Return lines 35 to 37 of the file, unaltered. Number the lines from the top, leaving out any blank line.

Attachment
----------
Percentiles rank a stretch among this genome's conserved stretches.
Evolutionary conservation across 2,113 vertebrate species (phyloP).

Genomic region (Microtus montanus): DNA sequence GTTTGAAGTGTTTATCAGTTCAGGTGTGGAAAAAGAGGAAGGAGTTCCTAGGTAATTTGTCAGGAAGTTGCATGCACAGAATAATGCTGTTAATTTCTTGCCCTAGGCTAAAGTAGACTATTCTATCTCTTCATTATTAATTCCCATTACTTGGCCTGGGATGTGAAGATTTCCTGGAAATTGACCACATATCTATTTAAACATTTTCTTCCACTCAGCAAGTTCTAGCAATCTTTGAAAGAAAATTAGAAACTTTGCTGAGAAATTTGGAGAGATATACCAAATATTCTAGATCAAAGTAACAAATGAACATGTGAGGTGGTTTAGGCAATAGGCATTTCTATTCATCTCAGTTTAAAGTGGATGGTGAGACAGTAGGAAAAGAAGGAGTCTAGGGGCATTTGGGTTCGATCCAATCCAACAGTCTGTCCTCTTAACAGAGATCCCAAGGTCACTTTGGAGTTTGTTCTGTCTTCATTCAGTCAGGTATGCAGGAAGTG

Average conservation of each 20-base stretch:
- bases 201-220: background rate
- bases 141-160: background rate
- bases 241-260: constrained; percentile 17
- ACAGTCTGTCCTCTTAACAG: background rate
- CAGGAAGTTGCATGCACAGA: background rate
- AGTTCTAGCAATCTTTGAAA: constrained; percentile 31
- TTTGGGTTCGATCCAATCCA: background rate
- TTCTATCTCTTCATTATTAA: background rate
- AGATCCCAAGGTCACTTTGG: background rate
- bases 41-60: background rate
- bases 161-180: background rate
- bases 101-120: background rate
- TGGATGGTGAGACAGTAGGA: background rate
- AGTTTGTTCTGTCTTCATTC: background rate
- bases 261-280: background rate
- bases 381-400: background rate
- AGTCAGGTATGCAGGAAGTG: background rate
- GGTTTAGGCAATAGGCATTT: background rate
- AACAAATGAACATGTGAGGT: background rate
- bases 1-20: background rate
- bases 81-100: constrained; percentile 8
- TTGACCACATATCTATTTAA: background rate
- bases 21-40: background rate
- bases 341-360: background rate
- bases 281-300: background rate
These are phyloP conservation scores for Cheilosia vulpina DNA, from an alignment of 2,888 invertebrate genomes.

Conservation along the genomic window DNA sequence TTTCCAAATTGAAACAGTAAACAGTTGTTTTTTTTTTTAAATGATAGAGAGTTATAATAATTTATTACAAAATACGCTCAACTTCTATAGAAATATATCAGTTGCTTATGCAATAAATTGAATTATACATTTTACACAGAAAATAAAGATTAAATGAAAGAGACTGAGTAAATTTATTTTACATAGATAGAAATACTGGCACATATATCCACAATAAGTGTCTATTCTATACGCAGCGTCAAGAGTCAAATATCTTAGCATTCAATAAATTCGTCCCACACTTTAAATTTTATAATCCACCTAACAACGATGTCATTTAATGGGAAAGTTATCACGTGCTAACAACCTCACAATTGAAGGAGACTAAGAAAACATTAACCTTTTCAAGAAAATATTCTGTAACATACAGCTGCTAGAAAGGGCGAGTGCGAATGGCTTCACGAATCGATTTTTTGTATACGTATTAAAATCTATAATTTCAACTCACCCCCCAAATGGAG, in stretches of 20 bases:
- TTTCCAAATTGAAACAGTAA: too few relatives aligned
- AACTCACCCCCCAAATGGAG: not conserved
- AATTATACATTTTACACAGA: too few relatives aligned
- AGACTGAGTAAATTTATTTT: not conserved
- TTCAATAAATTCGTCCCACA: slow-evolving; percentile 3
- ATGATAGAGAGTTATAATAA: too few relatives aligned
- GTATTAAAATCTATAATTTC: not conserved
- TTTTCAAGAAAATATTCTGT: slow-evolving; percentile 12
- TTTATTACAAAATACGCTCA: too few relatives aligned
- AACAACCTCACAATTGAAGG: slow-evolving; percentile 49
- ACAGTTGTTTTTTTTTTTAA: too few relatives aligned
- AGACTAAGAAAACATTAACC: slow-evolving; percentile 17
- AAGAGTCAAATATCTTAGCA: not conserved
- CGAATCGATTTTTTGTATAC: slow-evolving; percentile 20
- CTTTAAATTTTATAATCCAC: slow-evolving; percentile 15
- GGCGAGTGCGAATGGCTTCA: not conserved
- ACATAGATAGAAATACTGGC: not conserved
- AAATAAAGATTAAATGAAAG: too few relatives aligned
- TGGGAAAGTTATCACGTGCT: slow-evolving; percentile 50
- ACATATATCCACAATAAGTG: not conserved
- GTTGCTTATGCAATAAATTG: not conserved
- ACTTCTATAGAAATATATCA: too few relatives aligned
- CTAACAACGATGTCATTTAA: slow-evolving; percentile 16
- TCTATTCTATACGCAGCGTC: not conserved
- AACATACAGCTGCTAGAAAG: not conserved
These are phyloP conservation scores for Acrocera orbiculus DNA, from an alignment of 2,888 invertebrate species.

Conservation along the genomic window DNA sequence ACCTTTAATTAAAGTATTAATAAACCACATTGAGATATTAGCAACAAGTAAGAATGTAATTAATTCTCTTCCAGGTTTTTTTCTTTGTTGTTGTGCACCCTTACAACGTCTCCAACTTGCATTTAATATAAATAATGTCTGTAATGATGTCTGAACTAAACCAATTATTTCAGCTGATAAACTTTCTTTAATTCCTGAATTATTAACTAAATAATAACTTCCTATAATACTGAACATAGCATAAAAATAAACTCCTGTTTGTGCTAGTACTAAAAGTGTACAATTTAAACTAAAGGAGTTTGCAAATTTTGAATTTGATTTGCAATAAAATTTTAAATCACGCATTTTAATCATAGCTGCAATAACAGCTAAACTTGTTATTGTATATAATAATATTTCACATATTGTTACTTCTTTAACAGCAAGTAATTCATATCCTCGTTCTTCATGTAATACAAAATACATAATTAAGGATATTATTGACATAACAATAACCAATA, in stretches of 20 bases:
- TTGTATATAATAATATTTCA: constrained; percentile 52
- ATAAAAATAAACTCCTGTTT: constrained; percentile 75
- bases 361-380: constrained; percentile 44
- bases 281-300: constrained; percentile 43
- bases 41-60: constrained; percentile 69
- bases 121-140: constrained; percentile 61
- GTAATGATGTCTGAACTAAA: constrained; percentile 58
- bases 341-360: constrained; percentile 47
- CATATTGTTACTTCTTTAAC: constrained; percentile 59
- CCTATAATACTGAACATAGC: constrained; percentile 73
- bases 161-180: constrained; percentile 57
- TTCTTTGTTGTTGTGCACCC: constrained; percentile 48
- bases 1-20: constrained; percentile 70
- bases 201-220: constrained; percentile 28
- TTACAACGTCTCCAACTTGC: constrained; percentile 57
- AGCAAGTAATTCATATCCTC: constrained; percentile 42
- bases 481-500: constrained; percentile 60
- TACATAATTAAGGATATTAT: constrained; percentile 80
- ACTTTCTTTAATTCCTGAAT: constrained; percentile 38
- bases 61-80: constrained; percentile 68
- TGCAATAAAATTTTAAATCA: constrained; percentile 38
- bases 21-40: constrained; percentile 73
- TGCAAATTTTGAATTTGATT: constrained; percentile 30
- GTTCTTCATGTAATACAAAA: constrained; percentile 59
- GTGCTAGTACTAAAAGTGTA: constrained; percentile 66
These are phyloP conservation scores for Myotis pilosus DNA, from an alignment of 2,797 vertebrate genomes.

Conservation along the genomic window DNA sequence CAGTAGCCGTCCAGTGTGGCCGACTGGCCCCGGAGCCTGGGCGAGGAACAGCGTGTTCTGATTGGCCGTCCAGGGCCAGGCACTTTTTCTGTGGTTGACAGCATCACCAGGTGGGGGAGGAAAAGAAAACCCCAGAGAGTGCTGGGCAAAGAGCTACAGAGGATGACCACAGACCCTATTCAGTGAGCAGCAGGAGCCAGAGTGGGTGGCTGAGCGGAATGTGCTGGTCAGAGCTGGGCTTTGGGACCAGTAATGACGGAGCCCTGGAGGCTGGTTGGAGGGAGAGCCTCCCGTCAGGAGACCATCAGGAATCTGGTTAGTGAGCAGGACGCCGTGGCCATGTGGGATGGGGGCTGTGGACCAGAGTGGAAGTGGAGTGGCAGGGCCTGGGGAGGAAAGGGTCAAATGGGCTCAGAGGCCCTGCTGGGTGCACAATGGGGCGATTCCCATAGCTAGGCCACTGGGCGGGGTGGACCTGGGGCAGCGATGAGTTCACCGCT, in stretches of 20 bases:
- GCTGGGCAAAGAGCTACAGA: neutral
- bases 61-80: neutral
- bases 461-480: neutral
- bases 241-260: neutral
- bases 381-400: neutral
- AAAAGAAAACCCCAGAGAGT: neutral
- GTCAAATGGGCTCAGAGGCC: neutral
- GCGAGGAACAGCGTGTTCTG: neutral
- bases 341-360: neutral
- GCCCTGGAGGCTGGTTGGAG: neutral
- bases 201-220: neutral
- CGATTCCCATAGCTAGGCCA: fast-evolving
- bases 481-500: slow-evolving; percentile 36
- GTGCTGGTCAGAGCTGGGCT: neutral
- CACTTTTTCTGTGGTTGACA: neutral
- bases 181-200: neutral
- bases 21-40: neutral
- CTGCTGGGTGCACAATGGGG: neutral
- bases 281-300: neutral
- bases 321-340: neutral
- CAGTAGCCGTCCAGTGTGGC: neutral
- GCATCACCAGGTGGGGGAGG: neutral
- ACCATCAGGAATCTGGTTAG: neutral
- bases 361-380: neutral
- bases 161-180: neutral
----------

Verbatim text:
- AGACTGAGTAAATTTATTTT: not conserved
- TTCAATAAATTCGTCCCACA: slow-evolving; percentile 3
- ATGATAGAGAGTTATAATAA: too few relatives aligned